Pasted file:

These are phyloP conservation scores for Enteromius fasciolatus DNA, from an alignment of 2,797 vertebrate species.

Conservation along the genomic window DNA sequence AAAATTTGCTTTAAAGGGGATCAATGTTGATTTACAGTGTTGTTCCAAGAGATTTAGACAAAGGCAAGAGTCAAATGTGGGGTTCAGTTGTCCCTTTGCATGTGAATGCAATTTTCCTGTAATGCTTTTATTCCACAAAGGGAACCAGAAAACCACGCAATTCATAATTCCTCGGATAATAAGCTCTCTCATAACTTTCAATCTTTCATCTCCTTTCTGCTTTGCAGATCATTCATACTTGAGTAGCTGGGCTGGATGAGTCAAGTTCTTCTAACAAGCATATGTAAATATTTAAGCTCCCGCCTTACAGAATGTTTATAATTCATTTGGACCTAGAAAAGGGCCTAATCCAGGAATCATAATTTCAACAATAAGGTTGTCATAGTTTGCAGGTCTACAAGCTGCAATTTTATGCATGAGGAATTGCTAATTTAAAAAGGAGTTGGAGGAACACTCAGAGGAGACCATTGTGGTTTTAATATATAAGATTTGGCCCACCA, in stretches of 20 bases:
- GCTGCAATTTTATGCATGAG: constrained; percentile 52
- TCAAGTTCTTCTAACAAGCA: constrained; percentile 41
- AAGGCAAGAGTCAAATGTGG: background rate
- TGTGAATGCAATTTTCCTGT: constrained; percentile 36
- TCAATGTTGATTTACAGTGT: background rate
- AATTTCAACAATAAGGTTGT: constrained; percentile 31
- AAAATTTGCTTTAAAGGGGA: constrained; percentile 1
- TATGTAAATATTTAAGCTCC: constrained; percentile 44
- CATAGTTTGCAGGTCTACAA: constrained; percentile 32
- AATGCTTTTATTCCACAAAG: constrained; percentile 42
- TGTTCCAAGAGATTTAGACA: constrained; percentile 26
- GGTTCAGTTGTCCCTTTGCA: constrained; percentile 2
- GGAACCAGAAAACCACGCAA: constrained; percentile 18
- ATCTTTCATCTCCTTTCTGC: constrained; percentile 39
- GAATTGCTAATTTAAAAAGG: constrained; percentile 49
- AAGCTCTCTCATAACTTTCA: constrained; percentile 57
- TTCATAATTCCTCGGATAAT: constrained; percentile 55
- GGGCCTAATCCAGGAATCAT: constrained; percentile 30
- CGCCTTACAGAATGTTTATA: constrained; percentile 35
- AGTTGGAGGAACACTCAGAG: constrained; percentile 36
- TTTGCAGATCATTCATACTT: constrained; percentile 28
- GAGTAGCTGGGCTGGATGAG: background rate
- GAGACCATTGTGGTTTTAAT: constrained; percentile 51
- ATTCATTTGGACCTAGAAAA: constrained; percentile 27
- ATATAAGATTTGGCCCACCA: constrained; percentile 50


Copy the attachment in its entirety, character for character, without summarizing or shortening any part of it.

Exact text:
These are phyloP conservation scores for Enteromius fasciolatus DNA, from an alignment of 2,797 vertebrate species.

Conservation along the genomic window DNA sequence AAAATTTGCTTTAAAGGGGATCAATGTTGATTTACAGTGTTGTTCCAAGAGATTTAGACAAAGGCAAGAGTCAAATGTGGGGTTCAGTTGTCCCTTTGCATGTGAATGCAATTTTCCTGTAATGCTTTTATTCCACAAAGGGAACCAGAAAACCACGCAATTCATAATTCCTCGGATAATAAGCTCTCTCATAACTTTCAATCTTTCATCTCCTTTCTGCTTTGCAGATCATTCATACTTGAGTAGCTGGGCTGGATGAGTCAAGTTCTTCTAACAAGCATATGTAAATATTTAAGCTCCCGCCTTACAGAATGTTTATAATTCATTTGGACCTAGAAAAGGGCCTAATCCAGGAATCATAATTTCAACAATAAGGTTGTCATAGTTTGCAGGTCTACAAGCTGCAATTTTATGCATGAGGAATTGCTAATTTAAAAAGGAGTTGGAGGAACACTCAGAGGAGACCATTGTGGTTTTAATATATAAGATTTGGCCCACCA, in stretches of 20 bases:
- GCTGCAATTTTATGCATGAG: constrained; percentile 52
- TCAAGTTCTTCTAACAAGCA: constrained; percentile 41
- AAGGCAAGAGTCAAATGTGG: background rate
- TGTGAATGCAATTTTCCTGT: constrained; percentile 36
- TCAATGTTGATTTACAGTGT: background rate
- AATTTCAACAATAAGGTTGT: constrained; percentile 31
- AAAATTTGCTTTAAAGGGGA: constrained; percentile 1
- TATGTAAATATTTAAGCTCC: constrained; percentile 44
- CATAGTTTGCAGGTCTACAA: constrained; percentile 32
- AATGCTTTTATTCCACAAAG: constrained; percentile 42
- TGTTCCAAGAGATTTAGACA: constrained; percentile 26
- GGTTCAGTTGTCCCTTTGCA: constrained; percentile 2
- GGAACCAGAAAACCACGCAA: constrained; percentile 18
- ATCTTTCATCTCCTTTCTGC: constrained; percentile 39
- GAATTGCTAATTTAAAAAGG: constrained; percentile 49
- AAGCTCTCTCATAACTTTCA: constrained; percentile 57
- TTCATAATTCCTCGGATAAT: constrained; percentile 55
- GGGCCTAATCCAGGAATCAT: constrained; percentile 30
- CGCCTTACAGAATGTTTATA: constrained; percentile 35
- AGTTGGAGGAACACTCAGAG: constrained; percentile 36
- TTTGCAGATCATTCATACTT: constrained; percentile 28
- GAGTAGCTGGGCTGGATGAG: background rate
- GAGACCATTGTGGTTTTAAT: constrained; percentile 51
- ATTCATTTGGACCTAGAAAA: constrained; percentile 27
- ATATAAGATTTGGCCCACCA: constrained; percentile 50